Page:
THE H1N1 virus has had mixed results for Sharjah’s tourism sector, which has been both positively and negatively impacted by the epidemic.
While the number of European tourists has declined, the number of visitors from the GCC has increased – resulting in a marginal decline in hotel room occupancy figures for the first half of 2009.
Despite the general economic downturn, the emirate posted an occupancy rate of 64 per cent over the first half of 2009, according to figures released by the Sharjah Commerce and Tourism Development Authority (SCTDA).
The numbers are a decline from the 83 per cent reported in 2008, which was one of the finest years for tourism in the region. The total number of guests in emirate’s hotels was 671,662 as compared to 761,495 guests for the first half of 2008.
A contributory factor was the explosion in hotel room units to 8,523, a 14 per cent increase from the 7,486 rooms available over the corresponding period in 2008.
Also weighing in are travellers’ general fears of contracting swine flu and the lower average price of hotel rooms in neighbouring Dubai, which, analysts say, offer better value all round. “You get a more attractive experience for your money in Dubai due to the quality of the product,” Arnaud Andrieu, the vice president at CB Richard Ellis Hotels Middle East, was quoted as saying by the UAE daily newspaper The National.
The statistics reflect just how resilient Sharjah’s tourism sector is, according to the authority’s director general Mohamed A Al Noman.
In a statement released to media last month, he said the SCTDA has a clear strategy in place to develop the emirate’s tourism sector, “by targeting international markets and organising events and activities that promote the emirate, such as tourism fairs, trade fairs and promotional tours. These statistics reflect the changes that are occurring in Sharjah’s tourism sector, and the positive outcome of our efforts throughout the year.”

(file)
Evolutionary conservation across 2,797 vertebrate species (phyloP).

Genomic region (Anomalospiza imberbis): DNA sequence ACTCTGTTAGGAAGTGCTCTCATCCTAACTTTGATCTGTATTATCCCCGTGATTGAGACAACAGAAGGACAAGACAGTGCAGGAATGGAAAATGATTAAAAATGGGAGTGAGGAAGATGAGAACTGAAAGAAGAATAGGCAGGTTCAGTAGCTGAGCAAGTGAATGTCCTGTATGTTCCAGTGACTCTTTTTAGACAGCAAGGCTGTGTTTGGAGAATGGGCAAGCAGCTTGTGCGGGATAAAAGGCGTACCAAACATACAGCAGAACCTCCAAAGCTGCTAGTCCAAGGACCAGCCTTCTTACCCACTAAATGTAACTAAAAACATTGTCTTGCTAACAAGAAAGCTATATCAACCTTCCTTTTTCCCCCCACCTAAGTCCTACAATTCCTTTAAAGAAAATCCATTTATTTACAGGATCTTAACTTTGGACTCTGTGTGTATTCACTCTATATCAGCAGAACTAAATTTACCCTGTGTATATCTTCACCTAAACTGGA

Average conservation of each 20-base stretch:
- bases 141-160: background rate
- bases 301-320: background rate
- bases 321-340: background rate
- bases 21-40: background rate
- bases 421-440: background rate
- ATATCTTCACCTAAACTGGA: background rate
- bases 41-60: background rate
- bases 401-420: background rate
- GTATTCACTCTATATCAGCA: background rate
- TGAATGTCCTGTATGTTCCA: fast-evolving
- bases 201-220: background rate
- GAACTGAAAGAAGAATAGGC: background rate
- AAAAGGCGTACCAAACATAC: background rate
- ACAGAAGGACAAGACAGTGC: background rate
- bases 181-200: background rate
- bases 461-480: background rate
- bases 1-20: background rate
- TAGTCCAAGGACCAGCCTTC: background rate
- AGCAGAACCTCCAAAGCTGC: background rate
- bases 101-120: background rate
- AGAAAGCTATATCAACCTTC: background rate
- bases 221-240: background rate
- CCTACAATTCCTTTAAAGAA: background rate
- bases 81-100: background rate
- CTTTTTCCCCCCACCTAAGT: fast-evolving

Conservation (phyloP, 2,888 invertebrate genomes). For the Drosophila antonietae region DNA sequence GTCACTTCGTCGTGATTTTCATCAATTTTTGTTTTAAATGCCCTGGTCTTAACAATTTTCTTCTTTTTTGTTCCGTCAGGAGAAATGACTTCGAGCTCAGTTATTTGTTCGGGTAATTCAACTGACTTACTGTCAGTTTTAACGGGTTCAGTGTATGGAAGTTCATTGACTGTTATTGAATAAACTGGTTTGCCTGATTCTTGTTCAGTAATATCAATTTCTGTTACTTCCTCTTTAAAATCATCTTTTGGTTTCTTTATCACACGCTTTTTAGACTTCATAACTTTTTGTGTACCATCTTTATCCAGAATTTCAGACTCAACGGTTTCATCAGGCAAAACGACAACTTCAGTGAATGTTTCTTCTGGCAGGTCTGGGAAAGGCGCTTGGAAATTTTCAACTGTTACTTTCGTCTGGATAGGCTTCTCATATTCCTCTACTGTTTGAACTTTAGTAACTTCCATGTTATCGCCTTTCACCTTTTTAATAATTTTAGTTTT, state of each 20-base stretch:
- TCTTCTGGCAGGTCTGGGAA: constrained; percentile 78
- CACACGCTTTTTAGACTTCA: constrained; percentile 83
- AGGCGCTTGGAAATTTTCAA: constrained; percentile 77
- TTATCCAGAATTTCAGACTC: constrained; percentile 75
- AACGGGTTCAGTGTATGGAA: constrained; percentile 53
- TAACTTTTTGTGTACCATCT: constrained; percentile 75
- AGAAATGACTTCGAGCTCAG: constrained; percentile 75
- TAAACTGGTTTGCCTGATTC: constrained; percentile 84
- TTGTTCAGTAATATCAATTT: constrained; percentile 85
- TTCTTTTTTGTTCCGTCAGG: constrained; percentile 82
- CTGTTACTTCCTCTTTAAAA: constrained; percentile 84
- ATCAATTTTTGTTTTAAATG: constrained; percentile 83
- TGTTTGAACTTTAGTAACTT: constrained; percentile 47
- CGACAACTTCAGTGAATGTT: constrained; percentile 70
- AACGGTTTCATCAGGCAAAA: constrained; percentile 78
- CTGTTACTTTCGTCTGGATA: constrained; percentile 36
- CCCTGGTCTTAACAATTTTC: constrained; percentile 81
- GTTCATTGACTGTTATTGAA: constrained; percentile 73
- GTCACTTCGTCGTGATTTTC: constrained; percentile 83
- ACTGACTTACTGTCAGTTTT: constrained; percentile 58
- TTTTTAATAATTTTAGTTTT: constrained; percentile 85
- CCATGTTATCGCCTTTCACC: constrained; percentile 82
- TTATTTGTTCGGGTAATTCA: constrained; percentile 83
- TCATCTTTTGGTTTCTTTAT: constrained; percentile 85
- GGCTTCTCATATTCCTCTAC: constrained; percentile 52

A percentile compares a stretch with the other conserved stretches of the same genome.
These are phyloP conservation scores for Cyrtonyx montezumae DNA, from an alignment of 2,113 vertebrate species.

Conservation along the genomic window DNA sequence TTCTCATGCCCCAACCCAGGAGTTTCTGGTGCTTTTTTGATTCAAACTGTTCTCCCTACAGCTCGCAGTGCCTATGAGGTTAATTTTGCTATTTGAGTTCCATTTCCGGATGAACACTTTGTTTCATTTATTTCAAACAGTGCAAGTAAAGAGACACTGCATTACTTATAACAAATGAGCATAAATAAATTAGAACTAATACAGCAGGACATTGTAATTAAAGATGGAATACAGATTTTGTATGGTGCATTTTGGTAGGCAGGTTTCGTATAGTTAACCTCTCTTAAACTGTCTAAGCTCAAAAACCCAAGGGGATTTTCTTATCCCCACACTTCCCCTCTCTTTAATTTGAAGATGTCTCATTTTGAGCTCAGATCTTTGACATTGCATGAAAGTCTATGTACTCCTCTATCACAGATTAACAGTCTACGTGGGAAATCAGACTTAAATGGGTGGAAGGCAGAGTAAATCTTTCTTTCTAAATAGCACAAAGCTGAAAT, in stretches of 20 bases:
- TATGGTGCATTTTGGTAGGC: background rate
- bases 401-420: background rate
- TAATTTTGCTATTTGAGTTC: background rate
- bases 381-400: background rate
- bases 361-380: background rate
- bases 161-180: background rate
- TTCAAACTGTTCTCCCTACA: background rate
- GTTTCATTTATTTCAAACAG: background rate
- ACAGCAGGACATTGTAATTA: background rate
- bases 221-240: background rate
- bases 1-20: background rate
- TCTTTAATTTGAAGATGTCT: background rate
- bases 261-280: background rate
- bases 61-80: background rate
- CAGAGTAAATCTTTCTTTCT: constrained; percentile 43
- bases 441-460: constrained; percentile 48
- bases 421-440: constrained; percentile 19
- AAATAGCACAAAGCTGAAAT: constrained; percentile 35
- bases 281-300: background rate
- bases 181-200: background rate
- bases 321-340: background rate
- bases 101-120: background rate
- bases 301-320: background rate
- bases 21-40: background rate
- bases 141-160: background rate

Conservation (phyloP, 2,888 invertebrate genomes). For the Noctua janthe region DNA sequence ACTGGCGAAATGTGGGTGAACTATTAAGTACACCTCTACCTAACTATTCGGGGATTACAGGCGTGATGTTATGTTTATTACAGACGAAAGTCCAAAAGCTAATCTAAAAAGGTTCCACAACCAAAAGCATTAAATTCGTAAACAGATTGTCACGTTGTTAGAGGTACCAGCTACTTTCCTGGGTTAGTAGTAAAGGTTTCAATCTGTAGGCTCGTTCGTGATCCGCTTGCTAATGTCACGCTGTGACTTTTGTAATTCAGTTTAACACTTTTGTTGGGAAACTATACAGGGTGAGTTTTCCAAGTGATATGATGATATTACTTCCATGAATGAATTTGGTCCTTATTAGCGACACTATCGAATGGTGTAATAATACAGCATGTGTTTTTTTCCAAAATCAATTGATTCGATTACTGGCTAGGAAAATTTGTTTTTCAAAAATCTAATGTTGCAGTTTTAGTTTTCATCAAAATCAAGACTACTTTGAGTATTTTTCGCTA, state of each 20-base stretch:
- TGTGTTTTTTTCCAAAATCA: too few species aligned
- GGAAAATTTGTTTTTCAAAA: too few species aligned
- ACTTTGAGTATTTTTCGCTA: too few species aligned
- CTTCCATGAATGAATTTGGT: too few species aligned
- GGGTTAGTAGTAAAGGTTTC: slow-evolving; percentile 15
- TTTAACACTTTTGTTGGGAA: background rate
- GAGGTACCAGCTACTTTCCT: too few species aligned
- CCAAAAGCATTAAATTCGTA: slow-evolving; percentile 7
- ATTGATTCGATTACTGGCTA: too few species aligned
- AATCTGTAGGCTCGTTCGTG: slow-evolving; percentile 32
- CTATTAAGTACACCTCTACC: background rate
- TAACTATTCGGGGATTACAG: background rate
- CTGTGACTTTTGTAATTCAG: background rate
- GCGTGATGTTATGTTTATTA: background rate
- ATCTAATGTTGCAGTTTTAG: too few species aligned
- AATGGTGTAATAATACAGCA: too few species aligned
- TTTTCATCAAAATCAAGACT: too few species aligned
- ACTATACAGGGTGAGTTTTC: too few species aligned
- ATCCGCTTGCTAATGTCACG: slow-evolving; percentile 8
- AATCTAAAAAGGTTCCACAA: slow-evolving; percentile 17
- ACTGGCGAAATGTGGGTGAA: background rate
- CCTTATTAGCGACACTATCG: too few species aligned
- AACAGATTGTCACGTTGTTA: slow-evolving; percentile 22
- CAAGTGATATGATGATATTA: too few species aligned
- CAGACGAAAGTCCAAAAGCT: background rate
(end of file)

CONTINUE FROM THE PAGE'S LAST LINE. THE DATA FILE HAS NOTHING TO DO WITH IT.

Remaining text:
Among those efforts is the annual Sharjah Summer Promotions, which boosted occupancy in the second quarter, with swine flu ironically contributing here, too. More tourists from around the GCC visited the emirate this year, put off by the idea of long-haul flights to swine flu affected countries.
While European visitors to the emirate declined from 38 per cent to 32 per cent of the total year on year, GCC tourists rose from 23 per cent last year to 28 per cent in 2009. Numbers for the other feeder markets, namely the wider Middle East, Asia and longer-haul markets remained more or less the same.
Sharjah is already a top destination of choice for GCC tourists, who rate it highly for its family and cultural attractions.
“During the first half of this year, the SCTDA made a strong and distinguished appearance for Sharjah at a number of international platforms,” says Al Noman. “We are gearing up for a new phase of tourism development that will include plans to target new markets and attract a number of family-oriented entertainment activities and festivals, as well as various projects included in the development strategy we adopted at the beginning of this year.”
The 20th edition of the annual Sharjah Ramadan Festival runs until October 3 and is expected to draw a huge audience to its social, cultural, religious, sports, environmental, and traditional activities.
More than 1.5 million tourists visited Sharjah in 2008, and the emirate announced last year that it wanted to attract 3.5 million annually by 2012. According to media reports quoting the Sharjah Chamber of Commerce and Industry, a further 4,000 hotel rooms are expected to be added to the emirate’s accommodation stocks by that point, about 50 per cent more than presently.
By Clark Kelly
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